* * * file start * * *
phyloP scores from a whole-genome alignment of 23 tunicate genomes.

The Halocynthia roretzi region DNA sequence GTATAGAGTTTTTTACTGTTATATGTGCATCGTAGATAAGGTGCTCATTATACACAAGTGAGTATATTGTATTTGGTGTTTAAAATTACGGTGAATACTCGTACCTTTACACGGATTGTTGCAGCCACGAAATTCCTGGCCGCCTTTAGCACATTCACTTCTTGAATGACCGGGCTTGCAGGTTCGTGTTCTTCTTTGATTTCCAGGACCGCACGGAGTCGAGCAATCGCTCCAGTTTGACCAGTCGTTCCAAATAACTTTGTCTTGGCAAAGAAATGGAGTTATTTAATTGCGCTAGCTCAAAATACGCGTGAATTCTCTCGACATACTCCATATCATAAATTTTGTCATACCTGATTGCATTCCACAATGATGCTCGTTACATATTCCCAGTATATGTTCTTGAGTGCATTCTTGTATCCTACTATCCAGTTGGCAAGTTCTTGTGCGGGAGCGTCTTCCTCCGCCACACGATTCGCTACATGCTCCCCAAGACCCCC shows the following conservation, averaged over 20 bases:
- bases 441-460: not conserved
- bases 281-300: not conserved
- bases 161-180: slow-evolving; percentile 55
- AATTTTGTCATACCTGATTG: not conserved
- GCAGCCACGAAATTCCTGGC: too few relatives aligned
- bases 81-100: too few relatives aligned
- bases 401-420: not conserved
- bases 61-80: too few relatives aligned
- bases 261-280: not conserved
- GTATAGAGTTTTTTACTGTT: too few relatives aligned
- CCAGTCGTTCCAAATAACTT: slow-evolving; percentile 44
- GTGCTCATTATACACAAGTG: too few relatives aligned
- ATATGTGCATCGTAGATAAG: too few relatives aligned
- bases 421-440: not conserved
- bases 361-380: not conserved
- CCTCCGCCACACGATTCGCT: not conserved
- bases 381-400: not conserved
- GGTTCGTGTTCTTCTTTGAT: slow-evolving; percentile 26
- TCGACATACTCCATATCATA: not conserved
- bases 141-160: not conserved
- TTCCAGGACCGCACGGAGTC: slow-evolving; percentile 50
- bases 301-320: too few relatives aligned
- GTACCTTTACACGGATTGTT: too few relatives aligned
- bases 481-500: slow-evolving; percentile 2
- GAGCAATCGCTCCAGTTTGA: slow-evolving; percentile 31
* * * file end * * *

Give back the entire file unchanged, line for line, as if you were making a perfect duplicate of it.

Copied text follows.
phyloP scores from a whole-genome alignment of 23 tunicate genomes.

The Halocynthia roretzi region DNA sequence GTATAGAGTTTTTTACTGTTATATGTGCATCGTAGATAAGGTGCTCATTATACACAAGTGAGTATATTGTATTTGGTGTTTAAAATTACGGTGAATACTCGTACCTTTACACGGATTGTTGCAGCCACGAAATTCCTGGCCGCCTTTAGCACATTCACTTCTTGAATGACCGGGCTTGCAGGTTCGTGTTCTTCTTTGATTTCCAGGACCGCACGGAGTCGAGCAATCGCTCCAGTTTGACCAGTCGTTCCAAATAACTTTGTCTTGGCAAAGAAATGGAGTTATTTAATTGCGCTAGCTCAAAATACGCGTGAATTCTCTCGACATACTCCATATCATAAATTTTGTCATACCTGATTGCATTCCACAATGATGCTCGTTACATATTCCCAGTATATGTTCTTGAGTGCATTCTTGTATCCTACTATCCAGTTGGCAAGTTCTTGTGCGGGAGCGTCTTCCTCCGCCACACGATTCGCTACATGCTCCCCAAGACCCCC shows the following conservation, averaged over 20 bases:
- bases 441-460: not conserved
- bases 281-300: not conserved
- bases 161-180: slow-evolving; percentile 55
- AATTTTGTCATACCTGATTG: not conserved
- GCAGCCACGAAATTCCTGGC: too few relatives aligned
- bases 81-100: too few relatives aligned
- bases 401-420: not conserved
- bases 61-80: too few relatives aligned
- bases 261-280: not conserved
- GTATAGAGTTTTTTACTGTT: too few relatives aligned
- CCAGTCGTTCCAAATAACTT: slow-evolving; percentile 44
- GTGCTCATTATACACAAGTG: too few relatives aligned
- ATATGTGCATCGTAGATAAG: too few relatives aligned
- bases 421-440: not conserved
- bases 361-380: not conserved
- CCTCCGCCACACGATTCGCT: not conserved
- bases 381-400: not conserved
- GGTTCGTGTTCTTCTTTGAT: slow-evolving; percentile 26
- TCGACATACTCCATATCATA: not conserved
- bases 141-160: not conserved
- TTCCAGGACCGCACGGAGTC: slow-evolving; percentile 50
- bases 301-320: too few relatives aligned
- GTACCTTTACACGGATTGTT: too few relatives aligned
- bases 481-500: slow-evolving; percentile 2
- GAGCAATCGCTCCAGTTTGA: slow-evolving; percentile 31